At least 95 per cent of the Black Country will be connected to high-speed broadband within three years thanks to a £7.5 million investment boost.
The money provided under the Broadband Delivery UK (BDUK) scheme will see a major investment in Broadband infrastructure in Wolverhampton, Walsall, Dudley and Sandwell areas.
Run by the Black Country Local Enterprise Partnership, the scheme aims to give 95 per cent of homes and businesses a chance to access superfast broadband by 2017.
The initiative is part of the Government's established BDUK project which aims to deliver better broadband to rural areas, cities and other areas where there are no foreseeable plans for the market to provide superfast broadband.
As part of this the Department of Culture, Media and Sports which is behind the BDUK has agreed to fund £3m of works in the Black County and a further £3 m will come from the Black Country Chamber of Commerce's Growing Places fund. Another £1.5 m will be provided by the service supplier.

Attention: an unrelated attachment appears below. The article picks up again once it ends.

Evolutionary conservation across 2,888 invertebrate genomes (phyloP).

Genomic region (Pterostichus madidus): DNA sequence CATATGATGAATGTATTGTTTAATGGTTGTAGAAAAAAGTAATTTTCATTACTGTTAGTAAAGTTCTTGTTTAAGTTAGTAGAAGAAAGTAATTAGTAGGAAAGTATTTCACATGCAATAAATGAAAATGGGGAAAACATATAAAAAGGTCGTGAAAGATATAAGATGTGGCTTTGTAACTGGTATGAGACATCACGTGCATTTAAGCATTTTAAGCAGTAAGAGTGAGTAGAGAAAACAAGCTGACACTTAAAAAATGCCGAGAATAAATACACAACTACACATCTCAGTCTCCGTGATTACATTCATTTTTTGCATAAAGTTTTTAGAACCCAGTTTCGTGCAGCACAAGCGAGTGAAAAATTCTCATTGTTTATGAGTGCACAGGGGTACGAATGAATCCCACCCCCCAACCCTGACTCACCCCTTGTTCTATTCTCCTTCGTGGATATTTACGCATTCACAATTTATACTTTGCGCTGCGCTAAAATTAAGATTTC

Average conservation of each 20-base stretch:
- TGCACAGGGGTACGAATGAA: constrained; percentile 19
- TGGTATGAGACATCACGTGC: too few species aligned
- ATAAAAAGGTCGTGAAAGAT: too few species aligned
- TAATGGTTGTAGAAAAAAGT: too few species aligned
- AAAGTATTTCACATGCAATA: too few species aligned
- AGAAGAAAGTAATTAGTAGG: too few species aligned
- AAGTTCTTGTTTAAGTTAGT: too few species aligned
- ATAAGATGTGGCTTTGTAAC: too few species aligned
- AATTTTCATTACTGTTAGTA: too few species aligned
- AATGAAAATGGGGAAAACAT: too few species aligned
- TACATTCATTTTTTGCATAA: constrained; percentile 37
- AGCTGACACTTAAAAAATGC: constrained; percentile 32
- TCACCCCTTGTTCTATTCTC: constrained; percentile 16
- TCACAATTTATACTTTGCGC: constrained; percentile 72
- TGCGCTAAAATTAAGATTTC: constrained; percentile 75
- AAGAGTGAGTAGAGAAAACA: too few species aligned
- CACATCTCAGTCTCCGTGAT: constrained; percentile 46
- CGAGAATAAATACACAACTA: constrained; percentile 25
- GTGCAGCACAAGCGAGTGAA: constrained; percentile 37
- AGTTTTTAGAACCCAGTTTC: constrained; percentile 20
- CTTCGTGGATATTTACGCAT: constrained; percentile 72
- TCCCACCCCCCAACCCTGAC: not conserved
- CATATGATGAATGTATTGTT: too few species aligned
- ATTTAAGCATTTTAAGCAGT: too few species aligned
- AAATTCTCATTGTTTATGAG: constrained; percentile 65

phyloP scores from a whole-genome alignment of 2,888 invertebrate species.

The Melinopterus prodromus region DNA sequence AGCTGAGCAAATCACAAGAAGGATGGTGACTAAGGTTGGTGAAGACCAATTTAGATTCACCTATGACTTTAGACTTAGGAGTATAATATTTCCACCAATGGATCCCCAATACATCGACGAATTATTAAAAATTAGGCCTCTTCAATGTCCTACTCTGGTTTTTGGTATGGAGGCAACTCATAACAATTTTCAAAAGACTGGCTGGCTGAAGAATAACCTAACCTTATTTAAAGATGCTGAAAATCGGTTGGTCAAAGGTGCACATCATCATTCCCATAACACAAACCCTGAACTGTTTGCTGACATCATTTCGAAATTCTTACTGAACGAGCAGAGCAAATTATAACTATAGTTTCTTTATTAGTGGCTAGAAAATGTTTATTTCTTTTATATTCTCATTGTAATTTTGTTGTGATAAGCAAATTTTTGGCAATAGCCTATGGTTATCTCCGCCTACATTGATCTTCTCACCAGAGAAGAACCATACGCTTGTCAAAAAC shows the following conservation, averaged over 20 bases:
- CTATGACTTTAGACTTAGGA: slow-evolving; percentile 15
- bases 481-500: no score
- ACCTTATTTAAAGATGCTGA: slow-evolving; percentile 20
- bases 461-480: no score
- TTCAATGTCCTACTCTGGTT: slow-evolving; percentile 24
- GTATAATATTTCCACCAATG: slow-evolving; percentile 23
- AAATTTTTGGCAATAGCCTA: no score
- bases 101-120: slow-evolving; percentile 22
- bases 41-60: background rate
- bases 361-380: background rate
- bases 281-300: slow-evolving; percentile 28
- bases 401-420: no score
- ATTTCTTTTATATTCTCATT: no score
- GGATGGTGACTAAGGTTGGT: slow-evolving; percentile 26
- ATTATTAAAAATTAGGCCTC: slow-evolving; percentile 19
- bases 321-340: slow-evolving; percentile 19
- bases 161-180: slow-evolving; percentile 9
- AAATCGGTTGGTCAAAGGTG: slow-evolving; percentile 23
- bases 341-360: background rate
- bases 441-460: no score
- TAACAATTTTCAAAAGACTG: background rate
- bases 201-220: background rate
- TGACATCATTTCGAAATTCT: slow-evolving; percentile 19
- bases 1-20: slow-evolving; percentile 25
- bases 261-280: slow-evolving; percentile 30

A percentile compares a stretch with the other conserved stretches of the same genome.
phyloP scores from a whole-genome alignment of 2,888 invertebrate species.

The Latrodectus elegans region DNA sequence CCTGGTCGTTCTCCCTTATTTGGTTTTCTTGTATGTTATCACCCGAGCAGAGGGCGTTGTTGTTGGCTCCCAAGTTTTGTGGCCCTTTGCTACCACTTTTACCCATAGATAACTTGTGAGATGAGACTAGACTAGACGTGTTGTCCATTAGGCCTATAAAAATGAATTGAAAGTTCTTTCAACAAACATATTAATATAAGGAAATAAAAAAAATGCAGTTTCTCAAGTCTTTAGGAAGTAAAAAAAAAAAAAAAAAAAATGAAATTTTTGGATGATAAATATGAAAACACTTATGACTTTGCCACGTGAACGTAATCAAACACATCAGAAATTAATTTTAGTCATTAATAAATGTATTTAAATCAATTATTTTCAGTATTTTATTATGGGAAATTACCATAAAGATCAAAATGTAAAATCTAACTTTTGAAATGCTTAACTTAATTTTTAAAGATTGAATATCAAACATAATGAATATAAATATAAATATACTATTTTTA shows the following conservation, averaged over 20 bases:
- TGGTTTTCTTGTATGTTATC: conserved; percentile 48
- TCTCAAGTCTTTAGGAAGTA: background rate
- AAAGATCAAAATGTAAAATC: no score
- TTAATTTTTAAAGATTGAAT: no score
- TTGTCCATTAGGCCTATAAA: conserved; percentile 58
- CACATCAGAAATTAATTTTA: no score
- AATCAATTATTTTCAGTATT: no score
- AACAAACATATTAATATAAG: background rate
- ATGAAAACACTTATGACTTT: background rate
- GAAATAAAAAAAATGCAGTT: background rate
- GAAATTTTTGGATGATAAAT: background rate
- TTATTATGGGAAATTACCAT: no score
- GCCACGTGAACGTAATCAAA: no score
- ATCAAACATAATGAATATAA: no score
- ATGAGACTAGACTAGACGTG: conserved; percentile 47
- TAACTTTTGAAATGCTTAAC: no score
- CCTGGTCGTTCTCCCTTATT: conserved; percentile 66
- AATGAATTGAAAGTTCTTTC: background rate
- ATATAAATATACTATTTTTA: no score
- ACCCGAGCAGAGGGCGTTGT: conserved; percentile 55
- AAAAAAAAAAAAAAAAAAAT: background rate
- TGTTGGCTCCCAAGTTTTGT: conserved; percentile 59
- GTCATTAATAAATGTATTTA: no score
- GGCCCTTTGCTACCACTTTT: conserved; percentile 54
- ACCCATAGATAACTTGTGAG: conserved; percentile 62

A procurement process to appoint a supplier to deliver the infrastructure is still underway and once it has been completed work will begin.
Ninder Johal, Black Country LEP Board Member and Chair of the Black Country Broadband Plan group, said: "Small businesses have identified slow broadband speeds as a barrier to growth. The Black Country Broadband Plan will work towards our ambition of 95 per cent superfast broadband availability by 2017."
The Black Country Broadband Plan is adopting an innovative approach focuses on business needs to boost business competitiveness
The legal and financial responsibility for setting up the new network of high-speed lines has been left in the hands of Sandwell Council which has been set the task of ensuring it is delivered in the Black Country.
Councillor Steve Eling, Sandwell Council's cabinet member for strategic resources, said: "We need to make sure that businesses in the Black Country get superfast Broad Band. We live in a rapidly changing world and this funding will help businesses to keep up with the rest of the country."
The scheme will also ensure that the other five per cent not able to access superfast broadband will at least have access to basic broadband.